Transcribed from St. Petersburg Times, St. Petersburg, FL, July 12, 1973, p. 1:

Brazilian Jetliner Crashes Near Paris, Killing 124

Witness helped survivors, 17-A


PARIS (AP) — A Brazillian jetliner crashed in flames six miles short of Orly Airport Thursday, killing 124 of the 131 persons aboard, authorities said.

Authorities said all of the 119 passengers and five of the 12 crewmembers were killed and that all of the bodies were found in the burned-out remains of the aircraft.

THE PLANE, a Varig Airlines Boeing 707, radioed an SOS fire report to the control tower seconds before it plowed into an onion patch in suburban Sauix-les-Chartreux.

The seven surviving crewmembers included the pilot, Capt. Gilberto da Silva, and a hostess, Andrea Piha. Three of the survivors were reported in critical condition.

The plane flew from Sao Paulo, Brazil, with stops in Rio de Janeiro and Lisbon, Portugal. Officials said most of the dead were victims of the fire, rather than the crash.

THE DEAD INCLUDED Filinto Muller, president of Brazil’s Arena party, which represents the nation’s ruling military. He was also president of the Brazilian Senate.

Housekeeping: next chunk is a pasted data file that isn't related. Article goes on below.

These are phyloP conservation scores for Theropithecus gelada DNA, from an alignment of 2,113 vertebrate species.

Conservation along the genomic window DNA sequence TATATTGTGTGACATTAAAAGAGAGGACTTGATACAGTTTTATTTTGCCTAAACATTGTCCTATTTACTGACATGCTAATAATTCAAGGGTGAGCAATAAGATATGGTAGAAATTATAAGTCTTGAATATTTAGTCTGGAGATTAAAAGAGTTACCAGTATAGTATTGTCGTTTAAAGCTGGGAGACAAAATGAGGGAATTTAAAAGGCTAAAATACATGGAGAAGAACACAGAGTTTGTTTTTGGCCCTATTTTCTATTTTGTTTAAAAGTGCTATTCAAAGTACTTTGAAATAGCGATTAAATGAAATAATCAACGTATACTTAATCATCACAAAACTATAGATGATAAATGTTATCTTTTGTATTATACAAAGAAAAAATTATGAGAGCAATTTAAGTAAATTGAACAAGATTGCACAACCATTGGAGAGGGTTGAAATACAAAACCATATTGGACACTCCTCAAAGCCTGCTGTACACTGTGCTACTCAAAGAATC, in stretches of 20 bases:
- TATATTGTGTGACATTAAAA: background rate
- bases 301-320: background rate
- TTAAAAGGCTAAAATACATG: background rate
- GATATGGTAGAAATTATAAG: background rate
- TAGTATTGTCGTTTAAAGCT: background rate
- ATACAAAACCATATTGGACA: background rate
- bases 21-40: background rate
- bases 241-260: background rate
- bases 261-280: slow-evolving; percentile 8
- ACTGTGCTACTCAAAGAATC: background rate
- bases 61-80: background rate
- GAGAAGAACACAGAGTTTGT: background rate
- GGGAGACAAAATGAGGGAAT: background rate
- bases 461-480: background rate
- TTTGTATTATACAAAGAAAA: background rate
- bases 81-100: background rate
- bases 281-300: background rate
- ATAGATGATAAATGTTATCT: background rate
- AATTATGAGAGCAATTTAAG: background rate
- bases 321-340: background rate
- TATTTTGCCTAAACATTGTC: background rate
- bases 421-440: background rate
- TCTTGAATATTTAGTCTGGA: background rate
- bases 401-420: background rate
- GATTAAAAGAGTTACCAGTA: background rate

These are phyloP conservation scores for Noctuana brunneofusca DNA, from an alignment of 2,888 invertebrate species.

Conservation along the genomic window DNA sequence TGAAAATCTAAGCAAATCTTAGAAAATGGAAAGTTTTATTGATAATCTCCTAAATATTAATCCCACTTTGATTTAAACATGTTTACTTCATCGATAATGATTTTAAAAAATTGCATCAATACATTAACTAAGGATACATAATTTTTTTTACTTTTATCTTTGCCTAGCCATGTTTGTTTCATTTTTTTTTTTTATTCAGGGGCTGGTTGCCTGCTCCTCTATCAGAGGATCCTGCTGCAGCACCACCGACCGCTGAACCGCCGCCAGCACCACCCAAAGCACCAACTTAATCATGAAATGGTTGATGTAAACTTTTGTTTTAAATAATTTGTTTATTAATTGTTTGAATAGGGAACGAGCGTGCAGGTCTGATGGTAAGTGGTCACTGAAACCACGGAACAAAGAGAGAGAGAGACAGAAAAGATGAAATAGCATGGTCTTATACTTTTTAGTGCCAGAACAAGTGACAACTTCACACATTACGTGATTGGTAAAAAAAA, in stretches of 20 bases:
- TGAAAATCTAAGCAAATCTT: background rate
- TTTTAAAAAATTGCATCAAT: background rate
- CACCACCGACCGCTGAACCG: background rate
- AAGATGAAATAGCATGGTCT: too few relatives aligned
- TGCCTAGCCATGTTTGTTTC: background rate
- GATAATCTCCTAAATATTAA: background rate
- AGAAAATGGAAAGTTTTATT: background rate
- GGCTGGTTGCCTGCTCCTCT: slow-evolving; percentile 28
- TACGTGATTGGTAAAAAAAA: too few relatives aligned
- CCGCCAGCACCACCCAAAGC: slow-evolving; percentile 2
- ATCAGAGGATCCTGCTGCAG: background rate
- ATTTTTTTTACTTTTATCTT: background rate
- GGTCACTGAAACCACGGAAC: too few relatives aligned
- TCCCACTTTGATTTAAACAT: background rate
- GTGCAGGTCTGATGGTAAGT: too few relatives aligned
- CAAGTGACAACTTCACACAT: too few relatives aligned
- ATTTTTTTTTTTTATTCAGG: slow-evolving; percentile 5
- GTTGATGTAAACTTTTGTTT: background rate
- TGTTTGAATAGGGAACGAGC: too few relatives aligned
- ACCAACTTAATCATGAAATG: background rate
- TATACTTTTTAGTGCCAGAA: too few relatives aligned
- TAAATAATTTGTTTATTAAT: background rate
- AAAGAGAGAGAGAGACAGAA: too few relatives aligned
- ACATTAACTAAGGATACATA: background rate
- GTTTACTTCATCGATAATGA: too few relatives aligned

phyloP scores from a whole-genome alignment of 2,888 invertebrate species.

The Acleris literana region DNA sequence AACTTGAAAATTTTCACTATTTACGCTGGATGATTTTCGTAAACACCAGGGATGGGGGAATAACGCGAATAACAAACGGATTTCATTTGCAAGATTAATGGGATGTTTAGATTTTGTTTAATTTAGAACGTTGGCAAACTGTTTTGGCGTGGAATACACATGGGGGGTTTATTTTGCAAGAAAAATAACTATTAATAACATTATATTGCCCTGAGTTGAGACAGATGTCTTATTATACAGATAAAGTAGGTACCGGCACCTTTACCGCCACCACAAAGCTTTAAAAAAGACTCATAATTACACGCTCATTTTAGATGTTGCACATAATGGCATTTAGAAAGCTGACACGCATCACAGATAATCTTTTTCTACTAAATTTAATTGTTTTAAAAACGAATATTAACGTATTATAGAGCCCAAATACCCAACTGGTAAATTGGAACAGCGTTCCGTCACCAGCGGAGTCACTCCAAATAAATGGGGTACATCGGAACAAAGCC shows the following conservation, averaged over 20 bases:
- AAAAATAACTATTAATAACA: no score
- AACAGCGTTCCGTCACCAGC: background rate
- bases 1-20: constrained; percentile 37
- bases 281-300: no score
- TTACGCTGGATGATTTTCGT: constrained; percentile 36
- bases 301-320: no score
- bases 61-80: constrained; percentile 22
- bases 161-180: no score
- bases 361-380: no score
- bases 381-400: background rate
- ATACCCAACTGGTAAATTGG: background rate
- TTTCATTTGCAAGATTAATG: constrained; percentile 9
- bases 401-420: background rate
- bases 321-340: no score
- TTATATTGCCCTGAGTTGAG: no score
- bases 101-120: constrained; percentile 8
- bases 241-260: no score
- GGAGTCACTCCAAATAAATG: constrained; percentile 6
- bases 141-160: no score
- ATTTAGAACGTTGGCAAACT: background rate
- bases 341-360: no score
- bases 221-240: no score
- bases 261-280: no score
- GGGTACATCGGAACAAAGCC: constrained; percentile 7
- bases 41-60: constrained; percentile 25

Authorities said apparently none of the dead was American.

The plane was just six miles short of its destination at Orly after the 6,000-mile flight from Brazil.

“A MINUTE and a half more and the Boeing could have landed in safety, perhaps saving all the passengers,” said Jean-Francois Frerot, the control tower chief at Orly.

The wingtips and four engines were ripped off when the plane crashed. Flames spilling from the aircraft prevented farmhands from getting near the wreckage to rescue those inside.

The pilot’s call to the Orly control tower, announcing “fire on board,” came after Flight 820 reported engine trouble, airport spokesmen said. An alert was sounded, but was almost immediately supplanted by a full-scale crash warning when the pilot radioed moments later that his plane was aflame.

THE AIRPORT said the pilot asked for permission to crash-land and was told to make a wrong-way landing on a take-off strip.

The runway was cleared, but the jetliner never reached Orly. The French national police said it crashed on its belly slightly less than 15 minutes after the first report of trouble.